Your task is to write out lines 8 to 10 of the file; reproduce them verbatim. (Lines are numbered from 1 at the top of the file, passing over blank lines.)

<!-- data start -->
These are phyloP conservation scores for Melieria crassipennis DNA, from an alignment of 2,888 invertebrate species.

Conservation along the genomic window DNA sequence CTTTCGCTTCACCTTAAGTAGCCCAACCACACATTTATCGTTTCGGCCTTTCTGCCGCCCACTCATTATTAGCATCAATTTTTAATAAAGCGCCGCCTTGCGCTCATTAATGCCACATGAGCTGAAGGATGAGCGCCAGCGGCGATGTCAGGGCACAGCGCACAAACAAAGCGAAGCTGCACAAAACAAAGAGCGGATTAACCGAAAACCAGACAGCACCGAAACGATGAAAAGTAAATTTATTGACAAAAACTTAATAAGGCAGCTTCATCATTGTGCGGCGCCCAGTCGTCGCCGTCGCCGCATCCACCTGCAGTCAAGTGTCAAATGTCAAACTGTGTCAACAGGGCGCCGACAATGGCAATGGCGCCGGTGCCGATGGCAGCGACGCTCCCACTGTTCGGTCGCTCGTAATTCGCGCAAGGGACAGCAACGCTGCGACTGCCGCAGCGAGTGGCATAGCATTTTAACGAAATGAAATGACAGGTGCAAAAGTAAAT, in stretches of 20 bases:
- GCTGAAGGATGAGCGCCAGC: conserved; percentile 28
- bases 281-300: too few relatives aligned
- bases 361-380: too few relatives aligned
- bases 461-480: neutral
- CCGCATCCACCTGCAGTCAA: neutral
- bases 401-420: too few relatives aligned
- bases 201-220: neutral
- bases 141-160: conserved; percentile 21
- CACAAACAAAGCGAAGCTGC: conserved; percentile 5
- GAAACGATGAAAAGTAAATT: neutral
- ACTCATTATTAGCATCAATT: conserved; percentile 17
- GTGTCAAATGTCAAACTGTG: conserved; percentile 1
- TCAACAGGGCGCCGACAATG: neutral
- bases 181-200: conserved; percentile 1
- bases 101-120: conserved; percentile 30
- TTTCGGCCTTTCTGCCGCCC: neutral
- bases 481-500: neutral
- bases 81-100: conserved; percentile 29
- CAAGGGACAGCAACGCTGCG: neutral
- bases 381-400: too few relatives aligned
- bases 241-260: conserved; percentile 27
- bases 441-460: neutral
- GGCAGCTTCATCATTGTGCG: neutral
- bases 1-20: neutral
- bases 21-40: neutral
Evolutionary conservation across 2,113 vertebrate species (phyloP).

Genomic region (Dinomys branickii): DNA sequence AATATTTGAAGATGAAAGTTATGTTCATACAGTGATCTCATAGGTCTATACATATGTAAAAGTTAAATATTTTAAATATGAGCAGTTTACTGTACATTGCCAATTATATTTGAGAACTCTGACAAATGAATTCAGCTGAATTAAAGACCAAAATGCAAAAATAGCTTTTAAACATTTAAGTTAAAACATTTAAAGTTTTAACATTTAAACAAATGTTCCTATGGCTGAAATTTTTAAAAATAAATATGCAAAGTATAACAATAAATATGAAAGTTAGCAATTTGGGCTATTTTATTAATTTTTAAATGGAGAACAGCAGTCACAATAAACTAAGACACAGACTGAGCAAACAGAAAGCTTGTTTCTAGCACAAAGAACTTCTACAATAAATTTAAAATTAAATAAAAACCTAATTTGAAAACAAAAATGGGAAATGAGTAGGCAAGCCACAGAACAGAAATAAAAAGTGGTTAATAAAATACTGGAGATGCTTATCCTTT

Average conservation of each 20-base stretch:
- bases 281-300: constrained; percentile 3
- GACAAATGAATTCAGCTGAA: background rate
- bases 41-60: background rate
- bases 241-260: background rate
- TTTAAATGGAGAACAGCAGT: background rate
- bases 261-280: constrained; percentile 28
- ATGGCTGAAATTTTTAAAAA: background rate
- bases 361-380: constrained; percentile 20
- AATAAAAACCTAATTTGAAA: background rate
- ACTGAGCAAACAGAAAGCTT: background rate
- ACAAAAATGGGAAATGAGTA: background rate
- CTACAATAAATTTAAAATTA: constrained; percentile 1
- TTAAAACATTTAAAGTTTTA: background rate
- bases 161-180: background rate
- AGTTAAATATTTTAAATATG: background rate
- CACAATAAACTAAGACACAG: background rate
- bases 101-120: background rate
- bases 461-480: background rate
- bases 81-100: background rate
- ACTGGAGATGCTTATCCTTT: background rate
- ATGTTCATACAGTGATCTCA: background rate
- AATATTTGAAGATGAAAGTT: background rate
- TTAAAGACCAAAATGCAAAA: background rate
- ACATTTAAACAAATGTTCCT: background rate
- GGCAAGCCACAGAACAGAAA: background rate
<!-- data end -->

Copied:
- bases 401-420: too few relatives aligned
- bases 201-220: neutral
- bases 141-160: conserved; percentile 21